Sarah Alexander on managing her medication

In this article disabled blogger and Scheme customer Sarah Alexander-Georgeson discuses how she occasionally forgets her medication, or double-doses, and what she does to help her regain control.

Taking medication has pretty much always been a part of my life. As a child I didn’t have to concern myself with remembering to take it on time or making sure I had packed it when going out – luckily, that responsibility was my mum’s and I kind of still wish it was! She’s much better at looking after me than I am – although my boyfriend is awesome too.

As an adult, you would think that taking medication on a daily basis would become part of your routine, that it would be easy to take on time every day, no matter where you were or what you were doing but the truth is, I have had many a mishap.

When you live with a chronic condition, especially those that cause chronic pain and fatigue, memory and concentration is affected. The foggy brain can take over and it can be difficult to remember whether or not you have missed a dose.

Before I started using a pillbox, I had a lot of blunders. I’d sometimes forget to take them. I’d double-dose because I couldn’t remember if I’d had them or not. I would leave the house without them. All of this was mainly in my late teens because I was so stubborn, I refused to use any sort of aid to assist me. I was very much in the mind frame of, ‘I will cure myself of this genetic condition’. Wild, I know, but that’s how obstinate I was.

It did not take me long to come to terms with the fact that I wouldn’t wake up and my DNA be changed. I had an amazing counsellor that I was seeing for my anxiety and depression who taught me ways to better manage looking after myself, not only mentally but physically.

I bought myself a pillbox and would fill it each week. Each day was removable so I would (if I remembered, and I didn’t always), take the day out with me if I was going somewhere. That way, I didn’t miss a dose. I also started using alarms on my phone to remind me to take them. Sometimes I would (and still do) turn off the alarm and not take my medication right away, then wonder why I was in agony a few hours later.

Things that have really helped me stop with medication mishaps are:

  • A routine – Taking my meds at the same time every day. I used to wait until I was in pain before taking my painkillers and then they would not work effectively, now I have them as soon as I get up and regularly throughout the day.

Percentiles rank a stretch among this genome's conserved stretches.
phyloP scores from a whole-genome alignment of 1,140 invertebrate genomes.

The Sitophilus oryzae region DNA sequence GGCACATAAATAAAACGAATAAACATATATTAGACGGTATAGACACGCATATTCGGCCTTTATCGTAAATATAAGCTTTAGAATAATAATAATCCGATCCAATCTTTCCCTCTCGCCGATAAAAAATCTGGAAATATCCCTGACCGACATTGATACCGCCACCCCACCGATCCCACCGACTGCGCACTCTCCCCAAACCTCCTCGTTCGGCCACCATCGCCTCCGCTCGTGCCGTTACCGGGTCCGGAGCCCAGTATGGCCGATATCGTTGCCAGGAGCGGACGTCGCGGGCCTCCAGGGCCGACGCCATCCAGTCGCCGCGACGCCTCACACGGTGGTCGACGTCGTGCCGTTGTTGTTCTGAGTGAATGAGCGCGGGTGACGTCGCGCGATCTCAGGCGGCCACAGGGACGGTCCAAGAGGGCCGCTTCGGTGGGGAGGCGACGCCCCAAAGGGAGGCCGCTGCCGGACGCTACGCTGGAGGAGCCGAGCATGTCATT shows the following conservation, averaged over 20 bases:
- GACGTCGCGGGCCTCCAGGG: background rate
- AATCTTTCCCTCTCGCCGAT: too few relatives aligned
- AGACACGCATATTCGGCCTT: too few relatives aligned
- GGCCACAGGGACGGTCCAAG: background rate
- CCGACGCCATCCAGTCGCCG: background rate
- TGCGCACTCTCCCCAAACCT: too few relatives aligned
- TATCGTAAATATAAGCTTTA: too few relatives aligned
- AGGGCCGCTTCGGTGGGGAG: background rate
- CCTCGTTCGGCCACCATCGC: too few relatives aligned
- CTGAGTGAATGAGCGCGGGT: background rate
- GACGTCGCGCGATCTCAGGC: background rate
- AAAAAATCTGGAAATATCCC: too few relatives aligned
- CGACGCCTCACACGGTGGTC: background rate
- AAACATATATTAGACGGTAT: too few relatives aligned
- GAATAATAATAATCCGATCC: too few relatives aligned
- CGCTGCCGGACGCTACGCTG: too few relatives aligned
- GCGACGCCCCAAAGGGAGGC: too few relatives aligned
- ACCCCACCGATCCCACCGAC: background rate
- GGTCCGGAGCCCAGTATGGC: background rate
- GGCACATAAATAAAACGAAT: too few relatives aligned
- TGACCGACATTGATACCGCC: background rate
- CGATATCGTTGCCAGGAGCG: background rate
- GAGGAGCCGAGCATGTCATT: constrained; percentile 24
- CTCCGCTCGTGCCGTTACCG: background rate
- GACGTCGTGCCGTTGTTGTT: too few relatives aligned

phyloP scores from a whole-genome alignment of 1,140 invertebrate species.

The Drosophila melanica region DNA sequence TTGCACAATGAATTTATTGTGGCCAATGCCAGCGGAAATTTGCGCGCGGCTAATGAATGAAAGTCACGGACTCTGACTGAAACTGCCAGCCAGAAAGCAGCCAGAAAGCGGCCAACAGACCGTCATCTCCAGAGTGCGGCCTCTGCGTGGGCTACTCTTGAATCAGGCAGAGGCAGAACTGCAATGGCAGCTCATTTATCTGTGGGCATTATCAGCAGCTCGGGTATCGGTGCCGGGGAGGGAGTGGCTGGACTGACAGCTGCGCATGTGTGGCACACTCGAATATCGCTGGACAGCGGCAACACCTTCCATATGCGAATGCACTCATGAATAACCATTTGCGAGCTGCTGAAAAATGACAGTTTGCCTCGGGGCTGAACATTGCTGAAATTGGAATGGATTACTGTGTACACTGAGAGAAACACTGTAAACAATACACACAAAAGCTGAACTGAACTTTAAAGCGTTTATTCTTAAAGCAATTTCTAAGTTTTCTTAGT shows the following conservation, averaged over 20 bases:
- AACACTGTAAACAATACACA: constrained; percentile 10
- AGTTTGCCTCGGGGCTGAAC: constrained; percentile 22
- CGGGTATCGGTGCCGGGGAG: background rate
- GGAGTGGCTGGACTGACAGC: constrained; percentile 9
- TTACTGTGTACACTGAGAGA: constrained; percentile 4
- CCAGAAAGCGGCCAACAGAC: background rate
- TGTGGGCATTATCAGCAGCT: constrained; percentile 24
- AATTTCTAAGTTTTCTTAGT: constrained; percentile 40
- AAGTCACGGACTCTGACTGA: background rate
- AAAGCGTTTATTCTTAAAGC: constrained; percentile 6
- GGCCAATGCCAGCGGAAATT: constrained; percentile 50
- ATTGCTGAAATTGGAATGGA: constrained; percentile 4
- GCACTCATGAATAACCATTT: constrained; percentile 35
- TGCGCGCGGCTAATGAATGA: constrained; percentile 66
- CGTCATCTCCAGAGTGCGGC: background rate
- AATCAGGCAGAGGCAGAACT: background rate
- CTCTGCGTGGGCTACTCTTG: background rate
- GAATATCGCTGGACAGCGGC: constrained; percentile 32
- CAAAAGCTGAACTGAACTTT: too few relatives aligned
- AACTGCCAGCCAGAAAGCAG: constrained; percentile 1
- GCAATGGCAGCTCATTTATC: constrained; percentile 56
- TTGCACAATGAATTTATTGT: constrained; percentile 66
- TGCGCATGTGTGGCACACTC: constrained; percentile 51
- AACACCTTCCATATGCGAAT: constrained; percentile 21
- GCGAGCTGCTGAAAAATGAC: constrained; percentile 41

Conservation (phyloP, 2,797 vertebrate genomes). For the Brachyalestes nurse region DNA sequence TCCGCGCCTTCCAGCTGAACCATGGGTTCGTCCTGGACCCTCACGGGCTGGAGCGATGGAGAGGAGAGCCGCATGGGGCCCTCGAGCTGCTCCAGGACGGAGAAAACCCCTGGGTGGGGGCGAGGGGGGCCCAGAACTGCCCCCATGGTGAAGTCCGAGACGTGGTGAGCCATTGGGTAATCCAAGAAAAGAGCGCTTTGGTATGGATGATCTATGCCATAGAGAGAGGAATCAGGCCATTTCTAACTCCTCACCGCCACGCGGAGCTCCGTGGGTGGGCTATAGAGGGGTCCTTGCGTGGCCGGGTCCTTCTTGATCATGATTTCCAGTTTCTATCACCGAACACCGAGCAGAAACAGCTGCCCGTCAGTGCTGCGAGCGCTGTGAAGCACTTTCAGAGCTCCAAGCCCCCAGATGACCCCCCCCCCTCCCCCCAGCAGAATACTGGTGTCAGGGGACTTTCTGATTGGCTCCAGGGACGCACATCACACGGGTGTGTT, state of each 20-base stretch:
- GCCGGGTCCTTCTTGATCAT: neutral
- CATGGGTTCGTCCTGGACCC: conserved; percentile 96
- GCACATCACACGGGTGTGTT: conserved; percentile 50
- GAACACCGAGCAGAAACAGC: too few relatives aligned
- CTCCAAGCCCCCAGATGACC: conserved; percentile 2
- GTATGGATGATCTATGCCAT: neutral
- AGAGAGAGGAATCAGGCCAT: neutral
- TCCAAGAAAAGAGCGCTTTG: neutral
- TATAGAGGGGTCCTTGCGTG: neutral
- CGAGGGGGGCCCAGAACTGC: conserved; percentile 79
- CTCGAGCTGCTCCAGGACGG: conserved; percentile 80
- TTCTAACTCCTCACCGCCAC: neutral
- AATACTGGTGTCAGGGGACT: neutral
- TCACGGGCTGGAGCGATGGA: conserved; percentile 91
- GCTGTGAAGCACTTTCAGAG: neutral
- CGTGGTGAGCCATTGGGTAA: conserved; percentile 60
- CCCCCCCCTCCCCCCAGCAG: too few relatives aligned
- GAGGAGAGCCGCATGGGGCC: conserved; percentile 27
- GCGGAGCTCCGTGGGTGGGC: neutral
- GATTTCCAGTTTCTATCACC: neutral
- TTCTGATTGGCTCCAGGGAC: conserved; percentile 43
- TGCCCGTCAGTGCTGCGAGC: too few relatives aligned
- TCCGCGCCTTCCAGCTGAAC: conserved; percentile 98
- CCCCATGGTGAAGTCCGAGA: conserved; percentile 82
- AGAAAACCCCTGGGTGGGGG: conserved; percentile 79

• Alarms – I have three alarms set throughout the day to keep me in my above routine. My boyfriend also has alarms on his phone for thirty minutes after mine go off so he can check that I have definitely had my medication. This has been really beneficial as if I am doing something and switch my alarm notification off without actually taking pills, he will make sure I have had them, and my routine is not interfered with.
  • Using a pillbox – This has done wonders for me and it took me a while to find the right box that works for me. I have a stackable tower pillbox, and found when I was using a flat one, I would mix up days and take my night medication during the day. With the stackable, sliding lid, that isn’t possible, and it has made things much easier for me.
  • Prescription delivery service – I order online and have an alert each month to remind me to renew my prescription, it then takes 2-4 days to arrive on my doorstep. This is really handy as I know if I am flaring and/or unwell, I do not have to leave my house.

Other ways to help avoid medication accidents include, using reminder apps on your mobile, linking taking your medication to a daily activity, leave yourself a note in a visible place or ask your pharmacy to pre-pack your doses.

If you’d like to find out more about how apps can help those with disabilities, then please click here to see our relevant articles.   

I know a lot of my disabled friends have had similar issues to me, so I hope this has been helpful and given you some ideas on how to prevent missing a dose. I swear by pillboxes and have tried quite a few variations, there’s absolutely loads available online that are pretty cheap so try them out to find what is best for you.

Read more from Sarah at

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